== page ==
Leopold et al., 2019: “the summer SSTs today around Svalbard are some 5-8°C lower than during the thermal peak of the Early Holocene” Image Source: Leopold et al., 2019 Image Source: van der Bilt et al., 2019 4. Image Source: Łacka et al., 2019 5. The Yin and Yang of Holocene Polar Regions. Guest post by Renee Hannon Introduction The Arctic and Antarctic regions are different and yet similar in many ways. The Arctic has ocean surrounded by land and the Antarctic is a continent surrounded by water. Both are cold, glaciated and located at Earth’s poles some 11,000 miles apart. While sea ice has been retreating in the Arctic, it has been relatively stable in the Antarctic.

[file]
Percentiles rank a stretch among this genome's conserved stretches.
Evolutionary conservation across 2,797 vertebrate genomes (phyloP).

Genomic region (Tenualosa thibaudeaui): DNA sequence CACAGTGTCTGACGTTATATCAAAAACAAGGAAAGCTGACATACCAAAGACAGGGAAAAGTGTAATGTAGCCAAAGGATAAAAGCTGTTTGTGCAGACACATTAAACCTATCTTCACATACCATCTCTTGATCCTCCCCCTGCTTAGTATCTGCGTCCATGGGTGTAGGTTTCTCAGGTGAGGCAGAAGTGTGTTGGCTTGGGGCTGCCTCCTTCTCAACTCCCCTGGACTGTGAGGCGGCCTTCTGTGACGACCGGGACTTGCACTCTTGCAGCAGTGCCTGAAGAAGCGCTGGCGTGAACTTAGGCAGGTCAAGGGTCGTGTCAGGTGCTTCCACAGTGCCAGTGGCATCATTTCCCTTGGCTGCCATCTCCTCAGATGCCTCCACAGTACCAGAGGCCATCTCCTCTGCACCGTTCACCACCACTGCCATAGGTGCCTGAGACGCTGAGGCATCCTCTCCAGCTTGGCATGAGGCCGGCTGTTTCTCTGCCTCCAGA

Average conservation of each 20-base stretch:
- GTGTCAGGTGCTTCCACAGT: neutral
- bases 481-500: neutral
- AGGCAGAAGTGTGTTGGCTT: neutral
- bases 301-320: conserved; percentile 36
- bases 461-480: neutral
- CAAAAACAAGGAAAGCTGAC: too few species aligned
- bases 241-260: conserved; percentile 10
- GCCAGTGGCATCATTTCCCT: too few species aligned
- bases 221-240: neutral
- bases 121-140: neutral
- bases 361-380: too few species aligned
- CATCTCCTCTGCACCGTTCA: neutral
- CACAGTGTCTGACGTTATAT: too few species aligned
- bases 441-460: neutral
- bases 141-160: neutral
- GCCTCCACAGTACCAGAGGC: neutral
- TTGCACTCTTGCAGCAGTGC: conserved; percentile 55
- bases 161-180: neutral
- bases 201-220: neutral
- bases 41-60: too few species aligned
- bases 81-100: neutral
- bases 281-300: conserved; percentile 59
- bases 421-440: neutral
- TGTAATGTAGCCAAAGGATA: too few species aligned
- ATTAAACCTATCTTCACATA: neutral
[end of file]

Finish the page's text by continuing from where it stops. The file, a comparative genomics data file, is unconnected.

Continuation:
Holocene Polar Temperature Trends are Out of Phase The Holocene interglacial started about 11,000 years ago after termination of the previous glacial period. Past Holocene temperature anomalies are typically estimated from ice core proxies. Arctic and Antarctic Holocene temperature anomalies are shown in Figure 1. The Antarctic seems to be a bit more contrary from the simple Climate optimum and Neoglacial description. Compared to the Arctic, the Antarctic shows a much-abbreviated early climate optimum that ends just after the Arctic climate optimum begins.
CO2 is Synchronous with Antarctic Temperature Trends. The Holocene Climate Optimum: A Bibliography | Thongchai Thailand. The ice of the last ice age began to melt about 20 KYBP (thousand years before the present) but that process was interrupted by the Younger Dryas about 12 KYBP with a return to icy conditions. After the end of the Younger Dryas, it returned to a warming trend.